Plea to improve grid connections to Scots islands

Niall Stuart, chief executive of Scottish Renewables, said the two governments must commit to getting Shetland (pictured), Orkney and the Western Isles connected by 2020. Picture: PA

Niall Stuart, chief executive of Scottish Renewables, said the two governments must commit to getting Shetland (pictured), Orkney and the Western Isles connected by 2020. Picture: PA

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MINISTERS at both Holyrood and Westminster must jointly pledge to improve the grid connections to Scotland’s islands within the next few years, a green energy boss has said.

Niall Stuart, chief executive of Scottish Renewables, said the two governments must commit to getting Shetland, Orkney and the Western Isles connected by 2020.

Such a move would help power companies harness wind energy from the islands, and would also boost the development of wave and tidal power.

Mr Stuart, speaking at the Scottish Renewables’ marine conference in Inverness, said: “If there is one obvious failure of the current regulation of our industry it is the lack of grid connections to Shetland, Orkney and the Western Isles - home to the country’s best wind resources and key to the development of wave and tidal power.

“We want to see the Scottish and UK governments commit to getting the islands connected before 2020. No ifs. No buts. No maybes. This will allow the islands to contribute to the cleaning-up of our energy sector, while benefiting from the jobs and investment that would follow.”

New paper for green energy sector

He was speaking as Scottish Renewables published a new paper setting out the way ahead for the £1 billion a year green energy sector in the wake of last week’s independence referendum.

It calls on the Scottish and UK governments to agree a joint strategy document, setting out the overall energy policy for the UK and the role that the devolved administrations can play in delivering it.

It also wants the Scottish Government to be given a formal role in drafting the strategy and policy document of the UK Department of Energy and Climate Change (DECC), which gives strategic direction to the energy regulator Ofgem.

Meanwhile the Scottish Parliament should have a formal role in holding Ofgem to account for its regulatory decisions in Scotland, with an annual session where MSPs can quiz the chief executive, Scottish Renewables suggested.

Mr Stuart said: “Given the importance of the contribution that Scotland and the other devolved nations will make to the UK’s energy ambitions, and the growing importance of the sector to all our economies, we believe that it is time for a more co-ordinated and strategic approach to the formation of energy policy across the UK.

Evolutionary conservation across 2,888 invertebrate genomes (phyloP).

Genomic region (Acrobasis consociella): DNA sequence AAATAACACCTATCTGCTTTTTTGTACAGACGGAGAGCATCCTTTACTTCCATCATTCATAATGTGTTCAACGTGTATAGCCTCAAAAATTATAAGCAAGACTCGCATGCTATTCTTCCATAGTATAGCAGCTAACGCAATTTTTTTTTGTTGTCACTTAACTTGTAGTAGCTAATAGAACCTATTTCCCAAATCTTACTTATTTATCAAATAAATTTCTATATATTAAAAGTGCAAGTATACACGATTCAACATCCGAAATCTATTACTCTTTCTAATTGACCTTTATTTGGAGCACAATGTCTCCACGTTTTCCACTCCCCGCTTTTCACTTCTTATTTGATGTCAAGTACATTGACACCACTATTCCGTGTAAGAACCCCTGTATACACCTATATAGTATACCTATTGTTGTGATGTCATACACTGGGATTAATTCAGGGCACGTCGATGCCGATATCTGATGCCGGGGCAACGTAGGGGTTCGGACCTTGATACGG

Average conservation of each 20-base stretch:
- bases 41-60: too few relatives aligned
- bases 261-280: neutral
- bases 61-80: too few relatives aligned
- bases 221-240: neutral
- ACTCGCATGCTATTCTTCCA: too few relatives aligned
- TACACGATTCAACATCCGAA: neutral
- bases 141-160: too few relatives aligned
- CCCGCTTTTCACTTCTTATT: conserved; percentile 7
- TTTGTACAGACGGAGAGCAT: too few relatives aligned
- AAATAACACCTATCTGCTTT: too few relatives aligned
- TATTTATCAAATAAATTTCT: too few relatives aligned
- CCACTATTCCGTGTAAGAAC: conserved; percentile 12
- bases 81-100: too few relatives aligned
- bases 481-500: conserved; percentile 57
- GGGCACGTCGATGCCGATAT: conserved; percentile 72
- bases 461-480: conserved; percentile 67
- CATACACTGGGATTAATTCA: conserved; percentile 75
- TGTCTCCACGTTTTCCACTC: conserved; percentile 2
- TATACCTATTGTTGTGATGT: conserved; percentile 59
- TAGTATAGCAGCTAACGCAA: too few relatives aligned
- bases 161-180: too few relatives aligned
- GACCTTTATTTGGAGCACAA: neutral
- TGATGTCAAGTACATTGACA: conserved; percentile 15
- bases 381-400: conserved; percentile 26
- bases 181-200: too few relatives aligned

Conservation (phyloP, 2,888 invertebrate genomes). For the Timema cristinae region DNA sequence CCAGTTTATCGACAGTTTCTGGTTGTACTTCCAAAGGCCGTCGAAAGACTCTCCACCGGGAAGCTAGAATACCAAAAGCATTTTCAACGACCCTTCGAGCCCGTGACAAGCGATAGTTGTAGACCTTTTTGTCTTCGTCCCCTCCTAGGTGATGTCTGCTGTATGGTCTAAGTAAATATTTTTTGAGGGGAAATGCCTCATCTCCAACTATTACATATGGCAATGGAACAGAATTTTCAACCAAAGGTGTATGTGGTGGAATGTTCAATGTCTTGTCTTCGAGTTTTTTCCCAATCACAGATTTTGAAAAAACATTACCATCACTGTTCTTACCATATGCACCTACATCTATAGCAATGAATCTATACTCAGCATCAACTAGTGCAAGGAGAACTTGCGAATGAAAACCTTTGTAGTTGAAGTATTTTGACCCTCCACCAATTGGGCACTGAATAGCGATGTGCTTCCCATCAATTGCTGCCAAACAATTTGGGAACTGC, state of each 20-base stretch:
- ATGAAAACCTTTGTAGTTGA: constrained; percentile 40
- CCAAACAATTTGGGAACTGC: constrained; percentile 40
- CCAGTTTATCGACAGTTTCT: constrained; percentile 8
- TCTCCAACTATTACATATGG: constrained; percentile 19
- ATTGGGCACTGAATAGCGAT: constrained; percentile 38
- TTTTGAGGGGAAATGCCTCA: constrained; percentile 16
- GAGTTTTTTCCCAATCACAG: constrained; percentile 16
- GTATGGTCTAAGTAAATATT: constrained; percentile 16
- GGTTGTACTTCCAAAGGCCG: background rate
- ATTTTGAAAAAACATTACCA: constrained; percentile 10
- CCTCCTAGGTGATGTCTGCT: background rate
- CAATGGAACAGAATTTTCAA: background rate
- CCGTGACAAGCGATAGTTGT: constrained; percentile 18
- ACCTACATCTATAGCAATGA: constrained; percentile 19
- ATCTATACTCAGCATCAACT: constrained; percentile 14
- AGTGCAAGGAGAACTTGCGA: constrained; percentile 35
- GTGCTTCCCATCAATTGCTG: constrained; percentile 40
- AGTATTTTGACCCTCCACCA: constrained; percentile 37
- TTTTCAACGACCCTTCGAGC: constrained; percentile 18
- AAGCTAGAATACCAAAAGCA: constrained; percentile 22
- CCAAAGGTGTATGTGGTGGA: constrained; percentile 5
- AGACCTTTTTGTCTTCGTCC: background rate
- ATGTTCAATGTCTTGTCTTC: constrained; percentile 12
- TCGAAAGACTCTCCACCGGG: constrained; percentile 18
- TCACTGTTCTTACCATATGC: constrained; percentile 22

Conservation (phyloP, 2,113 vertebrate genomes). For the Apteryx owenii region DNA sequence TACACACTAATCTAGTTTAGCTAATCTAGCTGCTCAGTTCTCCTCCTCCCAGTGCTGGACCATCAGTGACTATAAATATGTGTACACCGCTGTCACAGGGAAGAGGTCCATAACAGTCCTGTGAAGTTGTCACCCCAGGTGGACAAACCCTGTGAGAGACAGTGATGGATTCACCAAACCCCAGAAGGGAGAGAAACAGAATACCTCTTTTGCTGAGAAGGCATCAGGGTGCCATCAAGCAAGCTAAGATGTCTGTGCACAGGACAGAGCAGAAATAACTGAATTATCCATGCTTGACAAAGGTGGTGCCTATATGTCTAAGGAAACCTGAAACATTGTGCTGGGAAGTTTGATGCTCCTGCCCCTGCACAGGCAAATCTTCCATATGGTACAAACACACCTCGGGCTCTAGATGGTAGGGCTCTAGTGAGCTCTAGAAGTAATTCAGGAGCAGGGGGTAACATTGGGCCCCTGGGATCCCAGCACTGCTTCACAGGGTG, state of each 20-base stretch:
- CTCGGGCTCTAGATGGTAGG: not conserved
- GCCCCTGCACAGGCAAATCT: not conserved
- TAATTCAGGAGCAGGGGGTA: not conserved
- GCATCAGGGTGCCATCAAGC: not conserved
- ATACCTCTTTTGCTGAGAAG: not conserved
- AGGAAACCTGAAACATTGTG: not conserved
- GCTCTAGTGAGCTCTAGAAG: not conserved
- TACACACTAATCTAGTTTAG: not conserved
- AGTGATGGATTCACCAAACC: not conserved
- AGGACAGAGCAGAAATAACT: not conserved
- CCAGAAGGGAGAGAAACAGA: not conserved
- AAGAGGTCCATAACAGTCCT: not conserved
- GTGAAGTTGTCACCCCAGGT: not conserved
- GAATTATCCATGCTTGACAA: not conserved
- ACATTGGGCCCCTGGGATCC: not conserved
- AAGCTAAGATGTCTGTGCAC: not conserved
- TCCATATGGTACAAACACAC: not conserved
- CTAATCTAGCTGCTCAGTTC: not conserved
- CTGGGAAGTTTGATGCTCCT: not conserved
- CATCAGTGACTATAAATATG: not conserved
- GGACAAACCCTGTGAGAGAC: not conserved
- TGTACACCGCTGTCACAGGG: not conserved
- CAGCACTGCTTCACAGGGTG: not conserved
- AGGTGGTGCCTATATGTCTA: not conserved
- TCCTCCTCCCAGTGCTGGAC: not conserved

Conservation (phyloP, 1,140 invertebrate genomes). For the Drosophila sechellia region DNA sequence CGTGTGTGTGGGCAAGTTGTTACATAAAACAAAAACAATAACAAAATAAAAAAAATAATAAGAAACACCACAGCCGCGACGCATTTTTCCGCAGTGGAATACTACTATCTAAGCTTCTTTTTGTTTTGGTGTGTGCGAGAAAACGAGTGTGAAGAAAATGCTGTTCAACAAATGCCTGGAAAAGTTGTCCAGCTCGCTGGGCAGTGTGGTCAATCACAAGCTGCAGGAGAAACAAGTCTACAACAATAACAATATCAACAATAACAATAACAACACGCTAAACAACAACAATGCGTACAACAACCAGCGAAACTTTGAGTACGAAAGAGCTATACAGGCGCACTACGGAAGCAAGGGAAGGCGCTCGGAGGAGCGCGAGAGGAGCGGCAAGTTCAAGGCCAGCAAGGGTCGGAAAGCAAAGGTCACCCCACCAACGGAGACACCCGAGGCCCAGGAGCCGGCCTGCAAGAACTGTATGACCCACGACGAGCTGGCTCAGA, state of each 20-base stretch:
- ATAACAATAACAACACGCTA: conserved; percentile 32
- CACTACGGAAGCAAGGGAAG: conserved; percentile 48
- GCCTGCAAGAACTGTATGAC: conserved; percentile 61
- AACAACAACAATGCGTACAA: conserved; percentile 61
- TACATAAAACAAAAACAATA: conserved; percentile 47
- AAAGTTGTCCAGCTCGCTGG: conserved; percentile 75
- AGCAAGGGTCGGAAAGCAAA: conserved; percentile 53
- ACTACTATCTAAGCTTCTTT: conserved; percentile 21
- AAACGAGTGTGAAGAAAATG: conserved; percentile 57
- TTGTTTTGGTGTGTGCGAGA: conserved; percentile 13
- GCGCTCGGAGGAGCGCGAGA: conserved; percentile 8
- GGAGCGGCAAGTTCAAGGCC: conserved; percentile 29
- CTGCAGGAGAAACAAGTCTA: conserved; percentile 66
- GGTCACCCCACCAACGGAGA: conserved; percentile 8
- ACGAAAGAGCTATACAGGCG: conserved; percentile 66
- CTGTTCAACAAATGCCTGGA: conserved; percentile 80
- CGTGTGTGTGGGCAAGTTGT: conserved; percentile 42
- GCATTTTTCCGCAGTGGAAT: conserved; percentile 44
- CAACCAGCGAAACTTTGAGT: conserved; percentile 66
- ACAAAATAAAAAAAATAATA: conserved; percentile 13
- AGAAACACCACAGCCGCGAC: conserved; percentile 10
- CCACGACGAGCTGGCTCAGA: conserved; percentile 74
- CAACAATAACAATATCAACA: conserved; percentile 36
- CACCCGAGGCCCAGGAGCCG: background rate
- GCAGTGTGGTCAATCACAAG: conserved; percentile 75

The optimal energy mix for the UK

“This should reflect our respective strengths, resources and priorities, and be designed to deliver the optimal energy mix for the UK as we seek to keep down costs for consumers, increase energy security and cut carbon emissions.”

He continued: “We also believe that it is time for changes to the governance of Ofgem to ensure greater alignment between the energy policies and priorities of the UK and Scotland, with a ‘Scottish Commissioner’ on the Ofgem board and an annual report by Ofgem to the Scottish Parliament.

“All these proposals will increase the contribution that Scotland can make to energy security, employment, investment and reduced carbon emissions - to the benefit of everyone in the United Kingdom.”

Climate change targets

Lang Banks, director of the environmental group WWF Scotland, said: “If we’re serious about keeping the lights on and meeting our climate change targets, then now is a good time to discuss what improvements could be made to speed up the roll-out of renewables and deliver a step change in energy efficiency.

“Scotland already generates one third of all the UK’s renewable electricity, helping to create jobs and avoid millions of tonnes of carbon emissions.

“It wouldn’t take much for politicians to unlock far more of Scotland’s massive renewable energy potential.”

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